Thomas Moore, from Irish Melodies, vol. 4
I saw thy form in youthful prime,|
Nor thought that pale decay
Would steal before the steps of Time,
And waste its bloom away, Mary!
Yet still thy features wore that light,
Which fleets not with the breath;
And life ne'er look'd more truly bright
Than in thy smile of death, Mary!
2. As streams that run o'er golden mines,|
Yet humbly, calmly glide,
Nor seem to know the wealth that shines
Within their gentle tide, Mary!
So, veil'd beneath the simplest guise,
Thy radiant genius shone,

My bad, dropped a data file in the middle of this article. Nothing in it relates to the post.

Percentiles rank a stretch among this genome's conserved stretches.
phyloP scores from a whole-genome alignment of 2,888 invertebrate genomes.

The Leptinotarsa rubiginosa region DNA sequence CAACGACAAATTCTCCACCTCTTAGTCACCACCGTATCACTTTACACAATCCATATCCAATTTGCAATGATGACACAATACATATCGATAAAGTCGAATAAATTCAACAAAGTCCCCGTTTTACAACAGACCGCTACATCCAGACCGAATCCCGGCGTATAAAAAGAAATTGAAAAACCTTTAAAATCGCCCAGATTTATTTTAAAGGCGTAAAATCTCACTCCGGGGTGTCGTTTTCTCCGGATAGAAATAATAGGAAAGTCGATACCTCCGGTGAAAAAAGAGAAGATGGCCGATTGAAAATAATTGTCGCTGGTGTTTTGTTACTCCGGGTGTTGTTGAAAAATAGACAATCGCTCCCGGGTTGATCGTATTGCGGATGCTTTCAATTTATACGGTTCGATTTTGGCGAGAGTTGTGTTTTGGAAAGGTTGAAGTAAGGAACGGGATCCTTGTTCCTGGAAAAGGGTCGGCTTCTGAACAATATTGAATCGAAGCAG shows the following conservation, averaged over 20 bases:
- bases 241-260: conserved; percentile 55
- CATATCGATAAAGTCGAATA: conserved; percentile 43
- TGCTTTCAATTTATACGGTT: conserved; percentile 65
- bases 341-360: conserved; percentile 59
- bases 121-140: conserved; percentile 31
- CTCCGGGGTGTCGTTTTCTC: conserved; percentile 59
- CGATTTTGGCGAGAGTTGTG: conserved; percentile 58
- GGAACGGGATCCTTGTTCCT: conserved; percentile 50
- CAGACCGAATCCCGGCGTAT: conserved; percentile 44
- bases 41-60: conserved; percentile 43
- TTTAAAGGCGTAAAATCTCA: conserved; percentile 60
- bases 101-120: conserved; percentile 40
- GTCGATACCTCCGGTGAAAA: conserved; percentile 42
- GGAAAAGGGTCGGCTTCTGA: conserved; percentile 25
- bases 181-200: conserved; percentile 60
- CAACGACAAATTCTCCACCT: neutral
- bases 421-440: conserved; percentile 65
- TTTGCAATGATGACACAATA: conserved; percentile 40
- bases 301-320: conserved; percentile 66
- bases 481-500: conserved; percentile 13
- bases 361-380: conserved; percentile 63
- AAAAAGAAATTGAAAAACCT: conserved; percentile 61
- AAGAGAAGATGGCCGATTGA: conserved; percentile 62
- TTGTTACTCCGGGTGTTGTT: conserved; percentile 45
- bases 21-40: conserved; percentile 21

And that which charm'd all other eyes
Seem'd worthless in thine own, Mary!
3. If souls could always dwell above,|
Thou ne'er hadst left that sphere;
Or could we keep the souls we love,
We ne'er had lost thee here, Mary!
Though many a gifted mind we meet,
Though fairest forms we see,
To live with them is far less sweet
Than to remember thee, Mary!*
* I have here made a feeble effort to imitate that exquisite inscription of Shenstone's, "Heu! quanto minus est cum reliquis versari quam tui meminesse!"
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